“All stored passwords on your device can be viewed during a malware attack. Passwords can be easily accessed on your unattended/unlocked/stolen device,” FNB stated in a MyBroadband article.

FNB advises that users do the following to keep their passwords safe:

  • Do not share login details with anyone
  • Always use a different password for different websites. Avoid using the same one over and over
  • Report any fraudulent activity immediately to the FNB Fraud Centre: 087 575 9444
  • This change may interfere with various third-party password lockers such as LastPass

FNB accidentally gives clients free money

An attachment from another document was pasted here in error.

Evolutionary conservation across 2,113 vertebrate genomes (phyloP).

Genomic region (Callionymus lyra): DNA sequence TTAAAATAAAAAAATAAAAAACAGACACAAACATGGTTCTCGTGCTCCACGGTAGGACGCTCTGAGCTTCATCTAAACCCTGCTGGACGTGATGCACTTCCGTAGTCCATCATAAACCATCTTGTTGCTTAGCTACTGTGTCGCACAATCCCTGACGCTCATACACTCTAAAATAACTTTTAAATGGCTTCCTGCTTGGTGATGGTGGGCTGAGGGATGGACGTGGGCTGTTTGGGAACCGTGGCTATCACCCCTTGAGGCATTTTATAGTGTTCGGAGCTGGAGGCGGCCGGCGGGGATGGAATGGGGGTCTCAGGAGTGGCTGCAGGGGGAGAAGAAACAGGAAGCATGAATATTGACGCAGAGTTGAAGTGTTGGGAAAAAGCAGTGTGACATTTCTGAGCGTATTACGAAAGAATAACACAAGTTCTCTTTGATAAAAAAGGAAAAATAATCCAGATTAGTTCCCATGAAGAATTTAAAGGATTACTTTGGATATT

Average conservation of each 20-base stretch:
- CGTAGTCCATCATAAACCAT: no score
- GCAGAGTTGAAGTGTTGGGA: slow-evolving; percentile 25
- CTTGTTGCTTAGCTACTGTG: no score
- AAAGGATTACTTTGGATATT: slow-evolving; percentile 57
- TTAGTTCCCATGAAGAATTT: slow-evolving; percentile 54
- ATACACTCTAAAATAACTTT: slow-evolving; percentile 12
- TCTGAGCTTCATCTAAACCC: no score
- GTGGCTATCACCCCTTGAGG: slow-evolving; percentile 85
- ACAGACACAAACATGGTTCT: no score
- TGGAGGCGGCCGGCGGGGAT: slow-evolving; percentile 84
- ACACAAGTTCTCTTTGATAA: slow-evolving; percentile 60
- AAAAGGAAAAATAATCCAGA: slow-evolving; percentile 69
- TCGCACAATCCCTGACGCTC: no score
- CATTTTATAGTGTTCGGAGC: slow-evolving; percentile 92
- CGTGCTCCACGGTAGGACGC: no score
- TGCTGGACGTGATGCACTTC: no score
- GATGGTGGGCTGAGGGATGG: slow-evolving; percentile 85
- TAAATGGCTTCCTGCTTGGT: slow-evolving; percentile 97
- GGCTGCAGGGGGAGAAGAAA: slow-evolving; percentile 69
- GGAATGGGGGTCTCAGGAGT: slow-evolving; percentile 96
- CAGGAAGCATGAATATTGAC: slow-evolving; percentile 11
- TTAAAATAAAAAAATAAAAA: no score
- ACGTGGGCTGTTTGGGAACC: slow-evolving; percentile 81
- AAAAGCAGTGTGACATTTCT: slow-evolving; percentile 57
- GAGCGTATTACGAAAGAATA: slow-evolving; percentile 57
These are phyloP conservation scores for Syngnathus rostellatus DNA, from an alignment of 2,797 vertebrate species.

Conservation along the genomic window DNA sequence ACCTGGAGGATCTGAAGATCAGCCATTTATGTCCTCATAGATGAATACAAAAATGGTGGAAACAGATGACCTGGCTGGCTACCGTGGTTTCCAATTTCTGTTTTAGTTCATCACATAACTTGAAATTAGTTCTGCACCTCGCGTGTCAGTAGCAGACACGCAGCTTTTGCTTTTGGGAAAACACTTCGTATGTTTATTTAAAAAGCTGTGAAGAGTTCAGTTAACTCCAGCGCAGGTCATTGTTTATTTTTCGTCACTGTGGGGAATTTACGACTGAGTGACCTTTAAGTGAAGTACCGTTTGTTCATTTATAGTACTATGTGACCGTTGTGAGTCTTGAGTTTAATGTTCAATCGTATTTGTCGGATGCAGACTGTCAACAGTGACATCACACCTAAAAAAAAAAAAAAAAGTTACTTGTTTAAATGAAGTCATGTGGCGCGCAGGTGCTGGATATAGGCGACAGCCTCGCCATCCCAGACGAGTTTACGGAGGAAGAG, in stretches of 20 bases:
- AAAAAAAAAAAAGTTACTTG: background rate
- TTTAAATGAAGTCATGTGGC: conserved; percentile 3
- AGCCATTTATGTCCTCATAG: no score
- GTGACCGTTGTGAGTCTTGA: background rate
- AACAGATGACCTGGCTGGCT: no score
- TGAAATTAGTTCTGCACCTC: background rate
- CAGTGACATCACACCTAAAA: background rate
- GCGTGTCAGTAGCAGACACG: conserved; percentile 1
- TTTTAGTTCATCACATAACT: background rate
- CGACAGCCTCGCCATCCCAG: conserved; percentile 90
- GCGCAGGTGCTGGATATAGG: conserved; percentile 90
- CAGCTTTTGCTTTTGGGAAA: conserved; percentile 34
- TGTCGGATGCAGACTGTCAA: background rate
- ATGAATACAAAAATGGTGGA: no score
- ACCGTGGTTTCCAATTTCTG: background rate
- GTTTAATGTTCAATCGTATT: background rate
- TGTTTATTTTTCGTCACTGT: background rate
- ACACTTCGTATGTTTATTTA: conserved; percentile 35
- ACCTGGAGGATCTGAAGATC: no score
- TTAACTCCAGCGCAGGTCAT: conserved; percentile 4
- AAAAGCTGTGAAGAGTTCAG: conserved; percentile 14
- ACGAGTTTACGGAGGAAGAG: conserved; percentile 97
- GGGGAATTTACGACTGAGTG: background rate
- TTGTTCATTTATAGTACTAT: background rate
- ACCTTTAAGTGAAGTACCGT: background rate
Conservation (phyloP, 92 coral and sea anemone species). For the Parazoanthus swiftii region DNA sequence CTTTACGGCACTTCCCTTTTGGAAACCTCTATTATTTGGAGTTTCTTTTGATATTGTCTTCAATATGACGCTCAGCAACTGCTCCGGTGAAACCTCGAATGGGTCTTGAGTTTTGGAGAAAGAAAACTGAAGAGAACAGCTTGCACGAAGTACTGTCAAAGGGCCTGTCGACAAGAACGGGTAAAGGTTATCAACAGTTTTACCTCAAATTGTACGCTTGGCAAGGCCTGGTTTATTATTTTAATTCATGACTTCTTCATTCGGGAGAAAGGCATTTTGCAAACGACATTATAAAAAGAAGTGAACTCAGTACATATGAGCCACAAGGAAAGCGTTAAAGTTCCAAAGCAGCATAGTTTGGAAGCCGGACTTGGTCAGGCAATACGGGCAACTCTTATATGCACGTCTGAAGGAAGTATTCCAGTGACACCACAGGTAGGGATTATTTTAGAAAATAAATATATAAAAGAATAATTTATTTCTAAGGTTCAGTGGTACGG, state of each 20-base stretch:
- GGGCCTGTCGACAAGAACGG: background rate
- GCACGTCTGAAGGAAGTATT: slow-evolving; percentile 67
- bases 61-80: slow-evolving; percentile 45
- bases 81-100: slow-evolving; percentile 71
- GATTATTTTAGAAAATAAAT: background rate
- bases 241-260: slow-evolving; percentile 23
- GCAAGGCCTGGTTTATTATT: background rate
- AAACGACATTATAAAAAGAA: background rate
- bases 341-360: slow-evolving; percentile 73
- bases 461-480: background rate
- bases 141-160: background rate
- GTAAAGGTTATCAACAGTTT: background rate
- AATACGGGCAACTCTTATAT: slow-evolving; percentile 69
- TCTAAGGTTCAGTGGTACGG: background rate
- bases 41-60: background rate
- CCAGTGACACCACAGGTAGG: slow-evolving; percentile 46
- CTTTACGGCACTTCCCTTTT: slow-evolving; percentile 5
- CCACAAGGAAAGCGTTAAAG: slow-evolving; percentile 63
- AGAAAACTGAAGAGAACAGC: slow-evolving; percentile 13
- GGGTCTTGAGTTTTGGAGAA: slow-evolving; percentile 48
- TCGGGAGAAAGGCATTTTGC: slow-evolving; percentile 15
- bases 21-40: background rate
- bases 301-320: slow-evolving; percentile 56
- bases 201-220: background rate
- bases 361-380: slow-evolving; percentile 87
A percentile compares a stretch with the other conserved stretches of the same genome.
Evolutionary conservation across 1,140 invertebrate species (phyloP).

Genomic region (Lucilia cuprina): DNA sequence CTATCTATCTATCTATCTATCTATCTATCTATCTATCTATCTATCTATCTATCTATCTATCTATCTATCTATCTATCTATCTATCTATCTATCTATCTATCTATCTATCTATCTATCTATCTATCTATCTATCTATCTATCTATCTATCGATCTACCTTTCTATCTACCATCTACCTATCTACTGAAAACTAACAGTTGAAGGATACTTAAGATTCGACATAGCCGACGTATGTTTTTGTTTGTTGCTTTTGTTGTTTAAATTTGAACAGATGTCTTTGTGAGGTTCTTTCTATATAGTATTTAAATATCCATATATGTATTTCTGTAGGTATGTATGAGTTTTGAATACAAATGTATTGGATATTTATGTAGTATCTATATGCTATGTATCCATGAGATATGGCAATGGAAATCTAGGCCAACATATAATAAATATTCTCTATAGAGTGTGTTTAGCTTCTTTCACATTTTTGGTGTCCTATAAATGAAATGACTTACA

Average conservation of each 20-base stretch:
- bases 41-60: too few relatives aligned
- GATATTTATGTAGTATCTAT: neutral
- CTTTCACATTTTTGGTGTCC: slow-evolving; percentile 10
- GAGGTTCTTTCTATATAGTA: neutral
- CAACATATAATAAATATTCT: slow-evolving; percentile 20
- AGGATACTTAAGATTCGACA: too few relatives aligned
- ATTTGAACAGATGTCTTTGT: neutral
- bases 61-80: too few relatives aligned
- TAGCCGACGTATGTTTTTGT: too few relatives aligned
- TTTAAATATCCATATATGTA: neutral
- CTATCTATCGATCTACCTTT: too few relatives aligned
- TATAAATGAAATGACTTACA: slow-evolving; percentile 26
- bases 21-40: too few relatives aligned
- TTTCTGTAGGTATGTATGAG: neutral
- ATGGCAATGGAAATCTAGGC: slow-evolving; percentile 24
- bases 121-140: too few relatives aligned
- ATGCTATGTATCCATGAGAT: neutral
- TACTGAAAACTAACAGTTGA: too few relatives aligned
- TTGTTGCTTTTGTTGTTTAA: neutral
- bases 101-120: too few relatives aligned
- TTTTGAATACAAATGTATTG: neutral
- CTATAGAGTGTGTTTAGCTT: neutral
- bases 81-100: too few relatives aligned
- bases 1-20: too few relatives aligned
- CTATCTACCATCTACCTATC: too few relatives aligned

On Tuesday it emerged that FNB accidentally gave a number of its clients free money. The extra funds ranged from a few hundred rand to over R3 000.

FNB said that this was due to an error which is being rectified. Recipients of the extra funds will be required to pay it back, as unjustifiable enrichment can be reversed, an attorney told Business Insider South Africa.

The error appears to be due to delayed debit card transactions. FNB says that they have been in contact with clients who received the extra funds.

Retrieving the additional funds will not necessarily be an easy task, as the bank may find it difficult to extract the money from clients who have already spent it.

FNB has not revealed how much extra money was accidentally given away in total, nor how many people in total received money.

By Wendy Knowler for Times Live

Do courier company drivers have the necessary training and experience to verify proof of identity and address before handing over a credit card, complete with its PIN number?